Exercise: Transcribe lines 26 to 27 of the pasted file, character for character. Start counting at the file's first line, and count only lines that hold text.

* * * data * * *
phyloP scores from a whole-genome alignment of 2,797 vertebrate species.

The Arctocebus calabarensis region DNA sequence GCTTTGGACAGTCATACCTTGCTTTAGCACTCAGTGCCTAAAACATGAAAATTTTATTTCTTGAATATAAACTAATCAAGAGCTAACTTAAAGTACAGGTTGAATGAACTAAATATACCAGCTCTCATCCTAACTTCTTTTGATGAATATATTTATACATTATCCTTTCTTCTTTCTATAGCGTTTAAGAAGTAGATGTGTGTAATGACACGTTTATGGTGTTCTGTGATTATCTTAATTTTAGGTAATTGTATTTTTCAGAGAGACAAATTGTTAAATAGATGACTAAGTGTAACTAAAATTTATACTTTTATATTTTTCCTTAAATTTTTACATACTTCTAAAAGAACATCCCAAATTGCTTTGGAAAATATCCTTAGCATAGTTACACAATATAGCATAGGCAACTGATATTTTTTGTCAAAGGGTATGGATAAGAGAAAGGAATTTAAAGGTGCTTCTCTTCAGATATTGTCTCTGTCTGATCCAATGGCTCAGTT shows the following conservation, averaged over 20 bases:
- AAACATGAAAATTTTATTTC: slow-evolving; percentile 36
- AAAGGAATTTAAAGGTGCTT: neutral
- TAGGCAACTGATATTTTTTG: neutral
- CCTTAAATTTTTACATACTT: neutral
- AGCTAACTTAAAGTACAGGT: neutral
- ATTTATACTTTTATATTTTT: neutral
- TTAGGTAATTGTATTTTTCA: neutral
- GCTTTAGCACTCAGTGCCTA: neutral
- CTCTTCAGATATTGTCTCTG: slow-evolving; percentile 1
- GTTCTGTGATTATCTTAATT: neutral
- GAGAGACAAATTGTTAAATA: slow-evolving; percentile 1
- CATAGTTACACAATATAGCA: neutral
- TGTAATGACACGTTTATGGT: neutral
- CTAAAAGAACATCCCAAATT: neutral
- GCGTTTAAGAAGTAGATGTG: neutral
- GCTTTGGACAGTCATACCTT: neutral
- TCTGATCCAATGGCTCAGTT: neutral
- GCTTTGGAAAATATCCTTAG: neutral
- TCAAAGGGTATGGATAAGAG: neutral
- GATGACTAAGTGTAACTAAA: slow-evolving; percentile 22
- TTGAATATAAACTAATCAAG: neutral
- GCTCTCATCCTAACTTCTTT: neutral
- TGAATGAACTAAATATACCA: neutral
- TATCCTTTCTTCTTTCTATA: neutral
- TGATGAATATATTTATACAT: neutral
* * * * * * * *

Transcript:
- TATCCTTTCTTCTTTCTATA: neutral
- TGATGAATATATTTATACAT: neutral